Genre: Country

Little Nas X and Billy Ray Cyrus might be igniting a heated debate about my most hated topic, genre categorisation (honestly, who the fuck cares, they are all pop songs anyway), but if country is in a state of flux, no one told Taylor Alexander. This tremendous unsigned talent is proof that while an endless streams of invective is wasted on Billboard Chart placements, the vast majority of musicians are plugging away playing the music they love for small audiences in the hope that someone (anyone!) will be captivated by their tales. This immaculately observed collection is in many ways a trip through country history, with a host of instantly recognisable themes and characters, but make no mistake, this is no nostalgic attempt at hero worship. Alexander has a deliciously understated turn of phrase that gives his words the weight of ancient wisdom until you sit back and realise that you’ve never actually heard these words said before (at least not this way). Fittingly, for a singer who once competed on The Voice, Good Old Fashioned Pain humbly tells the tale of artist struggling to make it in the face of grand indifference. [8.0]

Craig Finn – I Need A New War

Genre: Rock

When Craig Finn emerged as a solo artist, to many, it felt like he was waving the white flag. The Hold Steady had run out of steam and were walking off into the sunset after a magnificent and pleasingly prolific run. In hindsight, that couldn’t be further from the truth. I Need A New War, the third and final instalment of a trilogy of solo albums, completes a tour of backwater, backroom, after-the-party America. Finn has always been an alleyway poet and a barroom rocker – and this album perfectly captures his anti-Springsteenian impulse. He conjures instantly, recognisable characters just like The Boss, but these stories are lack scope, heroism and they are anything but epic, they are defiantly kitchen sink. Like Nebraska with a heavy dose of detachment and sung by a mule whose back has finally broken. This are anthems for Americans who are stuck, stuck living in the after glow of their prime. [7.5]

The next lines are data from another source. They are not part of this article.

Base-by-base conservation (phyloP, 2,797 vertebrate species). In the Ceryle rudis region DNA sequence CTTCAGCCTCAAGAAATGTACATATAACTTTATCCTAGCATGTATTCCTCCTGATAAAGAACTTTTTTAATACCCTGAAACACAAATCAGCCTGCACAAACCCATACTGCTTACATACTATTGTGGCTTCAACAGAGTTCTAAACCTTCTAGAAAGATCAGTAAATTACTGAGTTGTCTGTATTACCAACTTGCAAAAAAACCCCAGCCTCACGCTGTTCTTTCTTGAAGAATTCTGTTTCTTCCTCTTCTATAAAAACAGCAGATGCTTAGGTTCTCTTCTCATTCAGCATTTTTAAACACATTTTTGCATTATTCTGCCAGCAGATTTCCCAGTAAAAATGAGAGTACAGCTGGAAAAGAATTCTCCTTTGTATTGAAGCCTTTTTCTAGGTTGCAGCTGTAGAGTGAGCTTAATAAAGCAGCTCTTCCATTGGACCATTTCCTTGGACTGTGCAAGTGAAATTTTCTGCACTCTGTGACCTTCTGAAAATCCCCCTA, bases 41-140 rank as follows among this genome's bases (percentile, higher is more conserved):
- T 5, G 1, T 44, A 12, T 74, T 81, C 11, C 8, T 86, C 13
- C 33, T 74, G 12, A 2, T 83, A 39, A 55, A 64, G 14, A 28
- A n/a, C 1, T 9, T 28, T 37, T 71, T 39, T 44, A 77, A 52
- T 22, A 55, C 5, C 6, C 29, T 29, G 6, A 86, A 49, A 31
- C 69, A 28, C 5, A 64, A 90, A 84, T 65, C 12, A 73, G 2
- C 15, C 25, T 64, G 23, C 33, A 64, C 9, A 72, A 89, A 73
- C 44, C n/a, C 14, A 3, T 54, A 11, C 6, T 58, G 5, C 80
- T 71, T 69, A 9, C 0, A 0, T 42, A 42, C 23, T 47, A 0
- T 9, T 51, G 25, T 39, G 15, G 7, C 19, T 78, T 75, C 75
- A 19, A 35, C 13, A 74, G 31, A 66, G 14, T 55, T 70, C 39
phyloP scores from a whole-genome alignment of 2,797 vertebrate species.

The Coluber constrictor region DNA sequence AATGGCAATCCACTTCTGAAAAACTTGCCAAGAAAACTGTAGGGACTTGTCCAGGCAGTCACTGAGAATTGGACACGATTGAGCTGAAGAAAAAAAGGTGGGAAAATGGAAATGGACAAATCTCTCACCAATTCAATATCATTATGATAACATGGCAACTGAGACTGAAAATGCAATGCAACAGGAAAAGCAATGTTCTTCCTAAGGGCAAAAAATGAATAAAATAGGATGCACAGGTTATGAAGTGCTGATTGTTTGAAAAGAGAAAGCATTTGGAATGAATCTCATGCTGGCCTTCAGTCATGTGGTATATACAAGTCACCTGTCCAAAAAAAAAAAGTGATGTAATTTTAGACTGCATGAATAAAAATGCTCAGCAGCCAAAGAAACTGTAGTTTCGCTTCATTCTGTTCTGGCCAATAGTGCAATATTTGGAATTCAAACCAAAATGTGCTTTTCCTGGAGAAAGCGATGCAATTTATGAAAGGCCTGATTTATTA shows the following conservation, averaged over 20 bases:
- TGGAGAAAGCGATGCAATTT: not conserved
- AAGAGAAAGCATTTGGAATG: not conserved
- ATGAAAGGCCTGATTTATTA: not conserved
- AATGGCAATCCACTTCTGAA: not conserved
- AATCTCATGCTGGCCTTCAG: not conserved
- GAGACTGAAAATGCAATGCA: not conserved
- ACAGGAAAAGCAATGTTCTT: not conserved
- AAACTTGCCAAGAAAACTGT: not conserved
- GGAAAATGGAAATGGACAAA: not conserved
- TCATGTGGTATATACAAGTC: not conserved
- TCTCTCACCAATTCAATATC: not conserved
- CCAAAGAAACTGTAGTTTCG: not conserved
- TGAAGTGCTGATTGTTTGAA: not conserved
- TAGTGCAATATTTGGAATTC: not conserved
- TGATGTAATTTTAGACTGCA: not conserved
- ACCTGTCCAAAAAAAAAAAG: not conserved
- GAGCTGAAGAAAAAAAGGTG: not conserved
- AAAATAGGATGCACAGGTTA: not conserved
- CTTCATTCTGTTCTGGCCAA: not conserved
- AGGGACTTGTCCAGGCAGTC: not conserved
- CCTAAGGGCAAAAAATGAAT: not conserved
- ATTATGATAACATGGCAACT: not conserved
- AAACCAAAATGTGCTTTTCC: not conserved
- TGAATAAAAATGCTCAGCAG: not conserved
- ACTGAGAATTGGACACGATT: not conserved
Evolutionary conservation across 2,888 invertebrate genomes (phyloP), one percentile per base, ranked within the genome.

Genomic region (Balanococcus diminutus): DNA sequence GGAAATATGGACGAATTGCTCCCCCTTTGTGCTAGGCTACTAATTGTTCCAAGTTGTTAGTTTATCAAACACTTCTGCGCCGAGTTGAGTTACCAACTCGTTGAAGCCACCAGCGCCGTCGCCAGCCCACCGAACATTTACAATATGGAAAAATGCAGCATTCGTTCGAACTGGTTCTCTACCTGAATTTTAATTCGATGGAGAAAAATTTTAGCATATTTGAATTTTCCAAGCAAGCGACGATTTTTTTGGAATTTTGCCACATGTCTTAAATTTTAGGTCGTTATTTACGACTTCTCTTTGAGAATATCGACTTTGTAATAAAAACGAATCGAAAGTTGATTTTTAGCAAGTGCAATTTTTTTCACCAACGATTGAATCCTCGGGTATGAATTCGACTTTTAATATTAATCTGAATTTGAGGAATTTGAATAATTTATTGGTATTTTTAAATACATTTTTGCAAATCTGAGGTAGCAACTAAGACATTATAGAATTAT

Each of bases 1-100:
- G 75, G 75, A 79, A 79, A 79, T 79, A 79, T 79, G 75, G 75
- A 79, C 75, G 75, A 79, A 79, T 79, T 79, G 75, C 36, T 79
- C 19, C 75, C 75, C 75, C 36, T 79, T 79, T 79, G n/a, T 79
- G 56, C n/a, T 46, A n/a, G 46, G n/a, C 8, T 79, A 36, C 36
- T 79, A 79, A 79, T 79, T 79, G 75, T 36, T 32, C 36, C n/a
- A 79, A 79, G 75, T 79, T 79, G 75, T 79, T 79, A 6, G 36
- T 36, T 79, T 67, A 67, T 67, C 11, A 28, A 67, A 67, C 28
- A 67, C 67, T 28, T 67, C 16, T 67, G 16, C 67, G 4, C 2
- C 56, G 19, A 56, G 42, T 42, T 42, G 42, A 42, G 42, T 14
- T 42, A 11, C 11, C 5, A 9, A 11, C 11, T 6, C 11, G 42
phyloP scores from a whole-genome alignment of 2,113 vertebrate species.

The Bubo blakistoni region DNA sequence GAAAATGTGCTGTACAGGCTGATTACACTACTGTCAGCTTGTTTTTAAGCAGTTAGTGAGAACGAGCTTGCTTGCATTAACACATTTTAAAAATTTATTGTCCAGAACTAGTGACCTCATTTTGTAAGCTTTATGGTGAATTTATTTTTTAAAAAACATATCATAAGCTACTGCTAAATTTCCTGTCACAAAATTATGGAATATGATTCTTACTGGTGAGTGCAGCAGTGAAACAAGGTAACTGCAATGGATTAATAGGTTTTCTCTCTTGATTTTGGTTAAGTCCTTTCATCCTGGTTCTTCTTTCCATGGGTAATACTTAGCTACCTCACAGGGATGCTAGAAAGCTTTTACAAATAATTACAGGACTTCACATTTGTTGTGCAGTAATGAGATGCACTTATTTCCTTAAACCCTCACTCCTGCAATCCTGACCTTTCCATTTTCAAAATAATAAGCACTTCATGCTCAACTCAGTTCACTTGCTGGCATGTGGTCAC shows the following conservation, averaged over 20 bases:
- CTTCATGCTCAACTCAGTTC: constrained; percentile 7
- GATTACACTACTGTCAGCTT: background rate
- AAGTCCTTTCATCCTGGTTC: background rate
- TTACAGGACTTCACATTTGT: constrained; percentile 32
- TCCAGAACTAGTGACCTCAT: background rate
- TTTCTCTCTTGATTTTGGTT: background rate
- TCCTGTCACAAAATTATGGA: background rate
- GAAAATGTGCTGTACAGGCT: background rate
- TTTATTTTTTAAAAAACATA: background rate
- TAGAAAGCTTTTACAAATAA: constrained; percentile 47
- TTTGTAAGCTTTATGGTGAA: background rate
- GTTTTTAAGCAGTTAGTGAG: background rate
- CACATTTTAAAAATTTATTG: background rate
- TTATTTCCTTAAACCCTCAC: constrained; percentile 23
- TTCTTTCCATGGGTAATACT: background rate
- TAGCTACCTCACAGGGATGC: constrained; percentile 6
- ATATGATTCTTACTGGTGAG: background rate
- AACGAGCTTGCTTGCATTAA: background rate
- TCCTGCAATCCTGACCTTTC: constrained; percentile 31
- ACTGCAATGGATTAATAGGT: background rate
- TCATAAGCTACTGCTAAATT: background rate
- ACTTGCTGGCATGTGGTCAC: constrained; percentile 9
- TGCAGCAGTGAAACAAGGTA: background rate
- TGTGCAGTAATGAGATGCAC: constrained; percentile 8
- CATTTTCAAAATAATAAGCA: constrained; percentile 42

Aldous Harding – Designer

Genre: Indie/Folk